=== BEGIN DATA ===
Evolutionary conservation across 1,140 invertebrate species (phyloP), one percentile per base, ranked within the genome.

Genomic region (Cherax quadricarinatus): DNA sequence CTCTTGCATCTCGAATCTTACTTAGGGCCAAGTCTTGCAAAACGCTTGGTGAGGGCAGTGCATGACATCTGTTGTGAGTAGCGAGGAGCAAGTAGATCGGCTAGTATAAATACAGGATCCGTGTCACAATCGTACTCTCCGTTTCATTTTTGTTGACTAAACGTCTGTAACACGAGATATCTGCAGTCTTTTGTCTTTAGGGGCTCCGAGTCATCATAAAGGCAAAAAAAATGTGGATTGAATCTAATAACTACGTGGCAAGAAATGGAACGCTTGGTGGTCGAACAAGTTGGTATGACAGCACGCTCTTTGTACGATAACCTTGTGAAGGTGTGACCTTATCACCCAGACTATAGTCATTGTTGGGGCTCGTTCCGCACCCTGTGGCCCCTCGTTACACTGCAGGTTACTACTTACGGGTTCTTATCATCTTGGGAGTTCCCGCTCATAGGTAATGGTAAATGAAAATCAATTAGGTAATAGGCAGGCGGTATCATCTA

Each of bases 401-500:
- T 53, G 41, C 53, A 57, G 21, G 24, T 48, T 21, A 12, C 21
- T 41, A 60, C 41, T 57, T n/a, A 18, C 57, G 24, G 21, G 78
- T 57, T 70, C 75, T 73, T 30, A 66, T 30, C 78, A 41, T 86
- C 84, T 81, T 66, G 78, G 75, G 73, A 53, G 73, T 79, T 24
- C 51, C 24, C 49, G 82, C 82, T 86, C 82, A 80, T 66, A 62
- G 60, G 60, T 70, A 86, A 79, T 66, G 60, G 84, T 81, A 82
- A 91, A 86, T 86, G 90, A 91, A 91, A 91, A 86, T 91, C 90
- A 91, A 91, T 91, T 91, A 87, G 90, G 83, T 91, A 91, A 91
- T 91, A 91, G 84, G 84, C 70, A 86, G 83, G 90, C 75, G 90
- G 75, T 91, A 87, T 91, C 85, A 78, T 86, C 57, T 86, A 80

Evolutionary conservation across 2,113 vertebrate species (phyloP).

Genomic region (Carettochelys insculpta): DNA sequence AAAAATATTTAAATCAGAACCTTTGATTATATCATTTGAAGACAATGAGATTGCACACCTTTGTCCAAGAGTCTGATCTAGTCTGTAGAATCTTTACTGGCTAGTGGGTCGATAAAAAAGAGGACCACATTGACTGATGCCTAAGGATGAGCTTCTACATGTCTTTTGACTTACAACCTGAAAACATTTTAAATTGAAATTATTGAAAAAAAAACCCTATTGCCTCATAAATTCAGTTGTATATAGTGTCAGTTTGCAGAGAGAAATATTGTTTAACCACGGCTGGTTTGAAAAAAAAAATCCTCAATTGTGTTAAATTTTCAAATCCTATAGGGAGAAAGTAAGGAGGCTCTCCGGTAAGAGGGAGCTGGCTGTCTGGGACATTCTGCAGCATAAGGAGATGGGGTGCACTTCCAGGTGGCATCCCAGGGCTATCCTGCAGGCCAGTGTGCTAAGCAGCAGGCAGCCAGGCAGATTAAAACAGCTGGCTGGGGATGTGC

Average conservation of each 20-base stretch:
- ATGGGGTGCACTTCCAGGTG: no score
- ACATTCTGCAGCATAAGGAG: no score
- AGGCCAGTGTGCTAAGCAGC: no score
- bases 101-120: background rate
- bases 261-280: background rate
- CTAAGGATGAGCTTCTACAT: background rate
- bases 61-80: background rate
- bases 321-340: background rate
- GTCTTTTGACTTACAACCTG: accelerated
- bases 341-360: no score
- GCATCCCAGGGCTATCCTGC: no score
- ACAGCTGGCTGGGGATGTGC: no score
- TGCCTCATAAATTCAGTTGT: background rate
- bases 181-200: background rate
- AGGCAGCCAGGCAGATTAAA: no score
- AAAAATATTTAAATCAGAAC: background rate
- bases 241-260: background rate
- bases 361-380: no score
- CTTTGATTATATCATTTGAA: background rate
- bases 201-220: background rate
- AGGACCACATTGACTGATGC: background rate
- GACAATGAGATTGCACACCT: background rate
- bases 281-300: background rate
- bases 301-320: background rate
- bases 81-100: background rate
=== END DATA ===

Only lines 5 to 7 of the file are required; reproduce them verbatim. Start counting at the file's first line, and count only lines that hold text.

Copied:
- T 41, A 60, C 41, T 57, T n/a, A 18, C 57, G 24, G 21, G 78
- T 57, T 70, C 75, T 73, T 30, A 66, T 30, C 78, A 41, T 86
- C 84, T 81, T 66, G 78, G 75, G 73, A 53, G 73, T 79, T 24